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themselves able to crush, and the country
finds that it can manage with no more than
four hundred physicians.

THE GIGLIO FESTA.

A CROWD has assembled round the gates
of the Naples railway-office to go to the
festival of the Giglios at Nola. Young men
with their "spose " dressed out in the rich
and varied colours which nature herself seems
to suggest in Italy; others who had once come
down alone with said wives, but who now
bring three or four black and brown-skinned
repetitions of papa and mamma in addition;
foreigners, like myself, intent on seeing a
curious fĂȘte; tradesmen, priests, soldiers,
flower-girls, fisher-women, and boys and girls,
of every rank and costume; all making such
a crowd that the gates are ordered to be
shut, and no more tickets issued. A bell
tinkles, and the waiting-rooms being opened,
out we rush and take our seats. Tinkle,
tinkle, says another bell, followed by
something between a shriek and a whistle, and off
we start for Nola.

A glance round the capacious carriage
shows me several hard-working tradesmen
whom I had seen in their shirtsleeves in Toledo
during the week. How happy they look with
their children beside them! Life is not then
one perpetual round of toil and trouble. Sunday
is not, to their minds, what the week had
been to their bodiesa weight and a cloud,
oppressing and saddening. O no! their
bright faces say, as plainly as faces can say,
that amidst all the unavoidable anxieties and
sufferings of life, God had not forgotten to
be gracious, and that He had brought them
out this day to look upon the loveliness of
Nature. Then they look out of windows on
the vines which are trained in rich festoons,
from tree to tree, forming, down long lines
of poplars, such pretty vistas; and on the
sunburnt corn being cut and carried throughout
the whole country as we pass along;
and on the mulberry-trees with their thick
glistening foliage, and the hemp and the
flax-fieldsforming altogether such a picture
of calm beauty that, had they ever read the
Bible (which I am very sure they never had),
they would have thought of Jesus Christ and
his disciples walking through the corn-fields
on a Sunday. At Cancello, the road diverges
on the left to Caserta and on the right to
Nola. So we are compelled to change
our train, and mingle with fresh companions.
In the corner is a poor woman, a native of
Nola, so ill with malaria fever, that no more
than a few days of existence appear to remain
for her. Yet the prospect of seeing the Giglios
had given her strength enough to pay perhaps
her last visit to her birth-place. By her side
sits a stout, burly-looking man, with two
small children, evidently great pets.

"And where is the wife ? " said the dying
woman.

"Ah! " said the man, " a misfortune!
God's will be done! " and so the strong and
healthy could not boast himself above the
weak. God had touched him, as well as the
poor attenuated being at his side. He is an
intelligent man, and gives me a great deal of
information. Nola, he says, has a population
of fourteen thousand souls. It is in the
province, and under the government of the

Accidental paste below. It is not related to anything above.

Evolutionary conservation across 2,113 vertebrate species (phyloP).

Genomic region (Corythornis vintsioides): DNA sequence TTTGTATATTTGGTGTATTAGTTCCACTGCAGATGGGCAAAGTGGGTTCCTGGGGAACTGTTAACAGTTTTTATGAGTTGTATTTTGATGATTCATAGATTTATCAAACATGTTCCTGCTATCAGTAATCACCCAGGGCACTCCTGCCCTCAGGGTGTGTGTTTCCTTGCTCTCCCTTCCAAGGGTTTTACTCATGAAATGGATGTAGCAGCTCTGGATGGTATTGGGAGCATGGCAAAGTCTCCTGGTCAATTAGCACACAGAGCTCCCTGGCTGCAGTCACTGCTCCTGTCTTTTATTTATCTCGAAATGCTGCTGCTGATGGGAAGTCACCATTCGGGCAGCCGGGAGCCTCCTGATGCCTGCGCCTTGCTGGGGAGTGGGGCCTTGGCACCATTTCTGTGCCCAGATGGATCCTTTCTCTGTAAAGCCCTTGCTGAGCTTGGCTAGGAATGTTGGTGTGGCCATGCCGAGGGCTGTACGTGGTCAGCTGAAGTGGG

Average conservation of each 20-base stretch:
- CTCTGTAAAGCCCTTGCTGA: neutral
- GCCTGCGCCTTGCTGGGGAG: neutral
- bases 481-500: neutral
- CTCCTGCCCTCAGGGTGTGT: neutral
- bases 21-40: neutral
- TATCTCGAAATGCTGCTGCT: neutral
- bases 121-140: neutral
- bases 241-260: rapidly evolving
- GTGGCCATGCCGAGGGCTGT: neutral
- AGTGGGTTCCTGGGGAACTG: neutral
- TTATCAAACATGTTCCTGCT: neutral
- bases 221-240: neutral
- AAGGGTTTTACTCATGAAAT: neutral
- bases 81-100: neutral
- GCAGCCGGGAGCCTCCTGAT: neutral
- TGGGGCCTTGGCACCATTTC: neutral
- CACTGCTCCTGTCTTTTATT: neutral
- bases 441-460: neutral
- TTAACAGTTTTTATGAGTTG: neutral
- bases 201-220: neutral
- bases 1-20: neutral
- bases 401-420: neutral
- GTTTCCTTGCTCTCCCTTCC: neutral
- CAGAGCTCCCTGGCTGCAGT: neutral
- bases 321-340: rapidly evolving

Intendente (Lord Lieutenant) of Avellino.
It has also a Sottintendente, a Syndic, Royal
Judge,  Inspector of Police, and extensive
barracks for soldiers. In fact Nola is not a
place to be sneezed at. There is no staple
trade here, continued my informant, the
Nolanese are an agricultural people, and, besides
grain, grow a great quantity of oil and small
wine. Look at those mountains! they are
covered with thousands of olives. As to the
small wine, that was a fact evident from
the mode of cultivation, for I never knew
good wine produced from festooned vines.
And this makes me think of another subject
showing the intimate yet almost invisible
connection which often exists between things.
The small wine; or, perhaps, the adulterated
wine consequent on the universal grape
failure has ruined the silk of this year. It
is the custom of the Nolanese, and of the
people of this country generally, to steep the
eggs of the silk-worms in strong pure wine
for a short timethe silk in this way
acquires strength. The operation is described
as making the eggs drunk, but this year,
they did not get drunk, and perhaps not
more than one third of the eggs were hatched.
Hence, a most unusual sight at this season
of the year; — the mulberry-trees were clothed
with foliage, the fruit had actually ripened,
and quantities were continually brought
into the town to make mulberry wine;
and very good it is too, said the jolly
widower, smacking his lips. Do you see,
he continued, that quarry-looking place on the
right?  Well, that was the old Campo Marzo.
There were found some of the most precious
vases which now grace the Museo Borbonico,
and which have set the modern world mad
with admiration. The government has now,
however, prohibited excavation; and, since
eighteen hundred and fifty-two, it has been
cultivated as you see.

Here we are, however, in Nola, a large,
irregularly-built city on a vast plain, with a
background of mountains. The thousands
in the city are waiting for the thousands
continually arriving. Through a mob of
coachmen with various coloured feathers in
their hats, we fight our way to the fair.
There are cloths and cottons from Salerno
and Scaphati, very gay, and not very bad;
there is crockery from Naples and Ischia;
there are fruits and sweets from everywhere;
small boys are looking on with longing faces;
dark bright eyes are glistening, while Italian
Johnny Raws are standing by with hands in
their pockets, wishing to be generous. A few